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Thread: camera bag for 8x10

  1. #11

    Join Date
    May 2006
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    Re: camera bag for 8x10

    This bag looks good but I can't tell what size it is...

    inside : 35x52x17cm
    a 8x10 sinar norma fits in it !

  2. #12

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    May 2006
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    Re: camera bag for 8x10


  3. #13

    Join Date
    Mar 2002
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    Sweet, ID
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    Re: camera bag for 8x10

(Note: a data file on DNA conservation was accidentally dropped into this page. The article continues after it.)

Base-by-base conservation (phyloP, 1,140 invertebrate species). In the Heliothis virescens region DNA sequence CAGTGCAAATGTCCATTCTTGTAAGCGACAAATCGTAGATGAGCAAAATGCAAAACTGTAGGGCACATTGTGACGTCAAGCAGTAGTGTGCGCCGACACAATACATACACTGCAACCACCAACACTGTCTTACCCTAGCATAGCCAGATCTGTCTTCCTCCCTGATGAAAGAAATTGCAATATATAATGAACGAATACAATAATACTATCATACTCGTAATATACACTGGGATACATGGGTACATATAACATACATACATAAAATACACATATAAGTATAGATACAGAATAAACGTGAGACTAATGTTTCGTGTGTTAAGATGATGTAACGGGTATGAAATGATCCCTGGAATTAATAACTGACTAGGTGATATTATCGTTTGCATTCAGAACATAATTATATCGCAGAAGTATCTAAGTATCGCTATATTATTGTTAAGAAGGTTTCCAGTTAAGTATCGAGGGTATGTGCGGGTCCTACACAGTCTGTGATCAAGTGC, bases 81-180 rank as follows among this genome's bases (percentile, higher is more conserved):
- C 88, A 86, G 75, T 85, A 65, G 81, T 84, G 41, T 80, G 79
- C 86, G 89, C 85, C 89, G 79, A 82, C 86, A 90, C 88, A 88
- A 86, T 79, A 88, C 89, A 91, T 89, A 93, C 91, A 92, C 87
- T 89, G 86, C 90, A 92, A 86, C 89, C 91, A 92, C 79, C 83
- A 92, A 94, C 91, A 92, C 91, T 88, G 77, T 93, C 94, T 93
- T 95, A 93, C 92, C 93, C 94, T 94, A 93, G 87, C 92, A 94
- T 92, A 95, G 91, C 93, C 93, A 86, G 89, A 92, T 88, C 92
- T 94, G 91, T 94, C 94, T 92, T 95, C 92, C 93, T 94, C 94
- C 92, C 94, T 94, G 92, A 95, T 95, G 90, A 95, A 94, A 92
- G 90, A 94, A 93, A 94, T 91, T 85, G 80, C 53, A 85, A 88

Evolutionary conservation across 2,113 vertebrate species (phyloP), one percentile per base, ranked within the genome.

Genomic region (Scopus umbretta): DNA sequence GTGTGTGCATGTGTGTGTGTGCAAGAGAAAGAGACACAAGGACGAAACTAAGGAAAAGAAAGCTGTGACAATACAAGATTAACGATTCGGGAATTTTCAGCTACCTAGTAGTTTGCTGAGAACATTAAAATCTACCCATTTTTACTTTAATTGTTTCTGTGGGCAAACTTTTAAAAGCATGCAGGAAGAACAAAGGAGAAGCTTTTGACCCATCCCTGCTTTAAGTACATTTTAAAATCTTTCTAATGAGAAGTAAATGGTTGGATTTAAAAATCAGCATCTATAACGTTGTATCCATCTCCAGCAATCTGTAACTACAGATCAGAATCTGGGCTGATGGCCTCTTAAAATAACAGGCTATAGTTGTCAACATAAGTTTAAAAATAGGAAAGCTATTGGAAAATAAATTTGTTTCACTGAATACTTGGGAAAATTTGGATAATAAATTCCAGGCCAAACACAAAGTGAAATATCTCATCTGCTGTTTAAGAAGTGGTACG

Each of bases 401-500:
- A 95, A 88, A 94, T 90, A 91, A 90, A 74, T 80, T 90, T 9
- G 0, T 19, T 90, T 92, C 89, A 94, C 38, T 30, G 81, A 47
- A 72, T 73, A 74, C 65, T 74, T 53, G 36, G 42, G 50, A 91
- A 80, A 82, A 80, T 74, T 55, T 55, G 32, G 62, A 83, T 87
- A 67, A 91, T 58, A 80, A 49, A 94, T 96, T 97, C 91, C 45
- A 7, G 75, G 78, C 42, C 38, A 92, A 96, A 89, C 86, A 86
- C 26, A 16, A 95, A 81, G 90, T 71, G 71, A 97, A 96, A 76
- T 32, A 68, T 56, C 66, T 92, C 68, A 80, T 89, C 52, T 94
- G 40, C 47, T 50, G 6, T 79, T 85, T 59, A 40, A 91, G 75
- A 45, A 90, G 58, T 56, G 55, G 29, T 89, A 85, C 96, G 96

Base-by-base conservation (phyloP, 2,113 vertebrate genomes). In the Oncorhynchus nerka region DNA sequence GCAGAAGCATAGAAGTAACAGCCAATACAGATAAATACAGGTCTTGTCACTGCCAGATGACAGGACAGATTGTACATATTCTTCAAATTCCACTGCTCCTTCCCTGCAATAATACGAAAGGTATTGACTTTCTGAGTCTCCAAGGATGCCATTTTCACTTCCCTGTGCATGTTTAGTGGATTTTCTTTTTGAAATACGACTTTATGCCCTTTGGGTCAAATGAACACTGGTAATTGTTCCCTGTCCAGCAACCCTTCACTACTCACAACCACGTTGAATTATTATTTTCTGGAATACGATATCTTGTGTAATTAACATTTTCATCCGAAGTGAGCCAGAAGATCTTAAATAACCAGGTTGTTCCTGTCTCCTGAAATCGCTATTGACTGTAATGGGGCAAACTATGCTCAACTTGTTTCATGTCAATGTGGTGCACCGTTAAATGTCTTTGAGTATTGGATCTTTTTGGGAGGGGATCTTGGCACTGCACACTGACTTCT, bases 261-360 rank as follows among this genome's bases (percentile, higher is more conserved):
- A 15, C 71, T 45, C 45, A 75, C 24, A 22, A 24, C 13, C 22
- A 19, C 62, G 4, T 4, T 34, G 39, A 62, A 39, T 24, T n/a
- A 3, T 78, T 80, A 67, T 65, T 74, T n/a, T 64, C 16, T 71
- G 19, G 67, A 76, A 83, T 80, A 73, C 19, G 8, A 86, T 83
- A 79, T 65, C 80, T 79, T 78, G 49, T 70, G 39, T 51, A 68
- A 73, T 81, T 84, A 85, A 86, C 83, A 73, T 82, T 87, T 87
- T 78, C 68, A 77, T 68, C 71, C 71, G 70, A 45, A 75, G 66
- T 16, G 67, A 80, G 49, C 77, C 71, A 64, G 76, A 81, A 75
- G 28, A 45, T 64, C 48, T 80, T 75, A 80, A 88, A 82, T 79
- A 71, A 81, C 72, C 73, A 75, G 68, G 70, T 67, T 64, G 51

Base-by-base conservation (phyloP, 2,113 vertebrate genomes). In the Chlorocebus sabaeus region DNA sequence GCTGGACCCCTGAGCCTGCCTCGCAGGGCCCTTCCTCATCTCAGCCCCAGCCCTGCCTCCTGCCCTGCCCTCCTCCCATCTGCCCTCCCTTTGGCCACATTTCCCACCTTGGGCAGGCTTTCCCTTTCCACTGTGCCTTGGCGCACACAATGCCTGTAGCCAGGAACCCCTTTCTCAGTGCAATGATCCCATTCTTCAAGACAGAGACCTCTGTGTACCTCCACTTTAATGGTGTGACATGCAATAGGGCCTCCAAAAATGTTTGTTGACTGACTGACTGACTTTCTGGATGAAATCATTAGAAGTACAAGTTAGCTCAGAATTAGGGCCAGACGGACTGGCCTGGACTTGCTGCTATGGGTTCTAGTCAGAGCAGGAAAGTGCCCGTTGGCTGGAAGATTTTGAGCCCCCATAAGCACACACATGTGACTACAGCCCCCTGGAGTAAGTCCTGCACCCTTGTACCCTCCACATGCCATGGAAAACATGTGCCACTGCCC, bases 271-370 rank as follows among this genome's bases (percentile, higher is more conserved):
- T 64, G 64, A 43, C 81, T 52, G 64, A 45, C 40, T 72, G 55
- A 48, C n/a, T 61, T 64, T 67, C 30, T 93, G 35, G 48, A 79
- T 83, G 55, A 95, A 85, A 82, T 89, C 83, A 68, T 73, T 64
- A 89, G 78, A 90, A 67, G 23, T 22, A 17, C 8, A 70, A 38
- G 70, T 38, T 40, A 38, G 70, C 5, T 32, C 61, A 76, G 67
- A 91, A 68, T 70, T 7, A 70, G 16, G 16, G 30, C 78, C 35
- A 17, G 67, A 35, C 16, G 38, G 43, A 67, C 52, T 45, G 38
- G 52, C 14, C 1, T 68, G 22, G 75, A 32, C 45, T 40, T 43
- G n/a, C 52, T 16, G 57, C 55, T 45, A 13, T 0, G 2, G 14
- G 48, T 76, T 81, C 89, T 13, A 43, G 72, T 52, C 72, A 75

f64 works well for me (wista 8x10, film holders, 5x7 reducing back, lenses, etc.). But the weak link in all of the packs I've looked at is carrying the tripod. Either it's too far back (straped in center), or the load is lopsided (there's a limited ability to counter-balance the tripod weight because of size of 8x10 outfit fills most of the pack) if carried on the side. Slung below the pack width-wise is usually too wide, plus the weight is too low, and slung along the top doesn't work well as none of the packs have a good setup for this. I end up carrying mine in my hands, and the wrists and arms get tired after a bit. Not a lot of thought has gone into carrying tripod for these packs unfortunately.

  4. #14
    MIke Sherck's Avatar
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    Mar 2002
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    Elkhart, IN
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    Re: camera bag for 8x10